Comment of the Reviewer Jorge Rey de Castro, MD. Clínica Anglo Americana. Profesor Principal Universidad Peruana Cayetano Heredia. Lima. Perú.
.- The practical needs, the advances in technology and control of costs in the diagnosis of Sleep Apnoea/Hypopnoea Syndrome (SAHS) in recent years has inevitably led to simplifying orthodox procedures with the aim of achieving higher output without sacrificing work quality. In this sense, the concept of simplifying a test considered as the gold standard in sleep medicine has been crucial in the last few years. However, conventional polysomnography has gained this honoured position despite being a complex and expensive test.
As regards this subject, and from our point of view, there are two well defined clinical schools of thought. On the one hand the inflexible Anglo-Saxon position expressly represented by the American Academy of Sleep Medicine, cited in the literature references 11 to 15 by Alonso Alvarez et al in the article which is been commented on here. In this case polysomnography represents the procedure of choice in clinical practice for establishing a suitable diagnosis, clearly underestimating the Level III, also called screening, tests. On the other hand, the Spanish school, specifically represented by pneumonolgists and the Spanish Society of Pneumonology and Thoracic Surgery (SEPAR), who are interested in the validation of simplified diagnostic equipment and their implementation following algorithms as proposed in the article by the group of investigators from the Yagüe General Hospital in Burgos. These schools of thought have been developed under totally different contexts. We specifically look at health budgets and safety cover with substantially different realities. This makes the difference.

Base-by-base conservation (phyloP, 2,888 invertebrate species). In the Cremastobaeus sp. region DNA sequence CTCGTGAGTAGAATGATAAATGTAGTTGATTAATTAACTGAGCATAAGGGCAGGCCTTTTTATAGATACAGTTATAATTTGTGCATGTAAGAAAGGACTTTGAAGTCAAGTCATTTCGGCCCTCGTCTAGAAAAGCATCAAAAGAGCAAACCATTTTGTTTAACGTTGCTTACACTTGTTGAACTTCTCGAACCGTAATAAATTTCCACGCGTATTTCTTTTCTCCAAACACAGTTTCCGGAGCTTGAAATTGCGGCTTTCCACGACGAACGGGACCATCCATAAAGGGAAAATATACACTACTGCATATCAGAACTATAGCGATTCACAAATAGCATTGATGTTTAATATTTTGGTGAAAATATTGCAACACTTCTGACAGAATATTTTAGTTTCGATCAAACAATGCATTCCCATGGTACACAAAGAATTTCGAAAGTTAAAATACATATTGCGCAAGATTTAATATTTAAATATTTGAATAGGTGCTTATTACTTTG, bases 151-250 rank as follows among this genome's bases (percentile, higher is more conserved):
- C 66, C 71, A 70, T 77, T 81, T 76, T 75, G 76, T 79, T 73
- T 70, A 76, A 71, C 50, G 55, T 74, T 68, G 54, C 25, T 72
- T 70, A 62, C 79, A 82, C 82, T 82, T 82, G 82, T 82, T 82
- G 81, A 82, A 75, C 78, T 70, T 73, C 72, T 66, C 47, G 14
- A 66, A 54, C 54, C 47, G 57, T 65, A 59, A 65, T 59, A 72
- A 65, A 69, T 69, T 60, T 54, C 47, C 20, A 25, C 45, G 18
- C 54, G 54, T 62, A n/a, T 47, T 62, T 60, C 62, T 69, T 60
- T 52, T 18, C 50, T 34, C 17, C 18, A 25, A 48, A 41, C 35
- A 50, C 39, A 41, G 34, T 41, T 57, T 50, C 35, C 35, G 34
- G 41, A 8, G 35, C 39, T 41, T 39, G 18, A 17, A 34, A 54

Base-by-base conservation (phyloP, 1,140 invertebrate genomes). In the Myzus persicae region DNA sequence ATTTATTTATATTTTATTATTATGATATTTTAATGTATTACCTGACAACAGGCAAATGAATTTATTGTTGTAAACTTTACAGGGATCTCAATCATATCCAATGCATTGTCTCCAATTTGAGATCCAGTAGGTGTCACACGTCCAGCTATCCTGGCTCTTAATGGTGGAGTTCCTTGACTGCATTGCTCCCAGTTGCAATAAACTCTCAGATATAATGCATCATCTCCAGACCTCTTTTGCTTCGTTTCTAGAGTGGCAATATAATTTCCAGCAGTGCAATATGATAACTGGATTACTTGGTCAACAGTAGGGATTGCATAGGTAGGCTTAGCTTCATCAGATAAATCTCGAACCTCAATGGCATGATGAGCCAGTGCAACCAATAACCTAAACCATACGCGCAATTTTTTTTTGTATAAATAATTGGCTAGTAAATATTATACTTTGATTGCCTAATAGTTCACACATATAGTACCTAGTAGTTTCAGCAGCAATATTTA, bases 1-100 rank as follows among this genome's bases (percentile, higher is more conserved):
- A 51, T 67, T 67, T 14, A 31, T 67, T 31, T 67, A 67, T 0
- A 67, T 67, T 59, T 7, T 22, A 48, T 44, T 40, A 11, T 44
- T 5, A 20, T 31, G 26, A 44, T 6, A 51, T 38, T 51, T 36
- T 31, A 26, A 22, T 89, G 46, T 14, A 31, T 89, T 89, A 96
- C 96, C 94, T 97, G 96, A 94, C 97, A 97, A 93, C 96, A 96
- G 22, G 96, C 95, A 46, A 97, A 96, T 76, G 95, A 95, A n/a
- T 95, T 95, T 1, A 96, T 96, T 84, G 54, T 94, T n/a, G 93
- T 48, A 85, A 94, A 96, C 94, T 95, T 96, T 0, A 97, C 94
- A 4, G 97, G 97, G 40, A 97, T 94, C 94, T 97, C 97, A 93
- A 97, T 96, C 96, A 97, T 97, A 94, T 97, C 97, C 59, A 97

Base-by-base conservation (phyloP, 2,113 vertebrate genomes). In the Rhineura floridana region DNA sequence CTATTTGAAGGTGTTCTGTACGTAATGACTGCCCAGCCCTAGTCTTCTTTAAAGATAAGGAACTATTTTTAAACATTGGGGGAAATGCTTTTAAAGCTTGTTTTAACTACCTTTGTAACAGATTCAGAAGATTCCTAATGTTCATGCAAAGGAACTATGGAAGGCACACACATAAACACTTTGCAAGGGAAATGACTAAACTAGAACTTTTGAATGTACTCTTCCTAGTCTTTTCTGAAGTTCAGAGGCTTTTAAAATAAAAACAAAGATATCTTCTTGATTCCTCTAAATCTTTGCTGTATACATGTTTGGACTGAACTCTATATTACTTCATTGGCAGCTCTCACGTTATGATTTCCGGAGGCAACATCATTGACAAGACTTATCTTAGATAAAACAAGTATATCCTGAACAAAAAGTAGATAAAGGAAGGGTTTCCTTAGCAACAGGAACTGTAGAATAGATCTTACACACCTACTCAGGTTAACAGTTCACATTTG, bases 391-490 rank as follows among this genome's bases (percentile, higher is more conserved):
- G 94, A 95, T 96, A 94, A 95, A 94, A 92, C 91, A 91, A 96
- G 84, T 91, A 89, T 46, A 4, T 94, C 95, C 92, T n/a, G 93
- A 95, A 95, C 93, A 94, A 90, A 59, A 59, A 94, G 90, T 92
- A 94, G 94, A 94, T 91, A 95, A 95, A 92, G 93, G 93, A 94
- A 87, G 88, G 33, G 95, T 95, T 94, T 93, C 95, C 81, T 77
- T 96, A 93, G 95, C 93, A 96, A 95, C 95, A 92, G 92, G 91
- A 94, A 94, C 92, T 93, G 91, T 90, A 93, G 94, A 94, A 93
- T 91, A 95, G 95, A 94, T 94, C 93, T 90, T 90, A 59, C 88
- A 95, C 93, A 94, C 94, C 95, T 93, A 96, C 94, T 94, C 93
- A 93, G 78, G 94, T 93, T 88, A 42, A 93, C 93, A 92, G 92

In the case of the less developed countries- where I work- where the budgetary restrictions are even greater than the choice of an economic technology, it is crucial. In that sense, there is little point in trying to follow a diagnostic sequence with burdensome technology if the economic means are not available to implement it, when, on the other hand, it is possible to establish with thoroughness, the nature of the disease in a patient using cheaper instruments and procedures.
The publication by the Burgos group has that merit. An algorithm is set out which sequentially establishes or rejects the diagnosis using respiratory polygraph equipment set up in the home.
There is no doubt that the group in question have experience in the subject, they suitably select the patient according to the clinical aspects and finally they have quantified, through validation comparing polysomnography, the performance of the equipment used on patients with a high and low possibility of having SAHS.
To use simplified equipment for the diagnosis of SAHS, each sleep centre, ideally, should make their own measurements with their target population, this improves the system and protects the patient from diagnostic errors. The publication by Alonso Alvarez et al, in that sense is an important contribution in the area of sleep breathing disorders.
Dra. María Luz Alonso Álvarez
Unidad de Trastornos Respiratorios del Sueño
Hospital General Yagüe
Avda. del Cid 96
09005 Burgos. España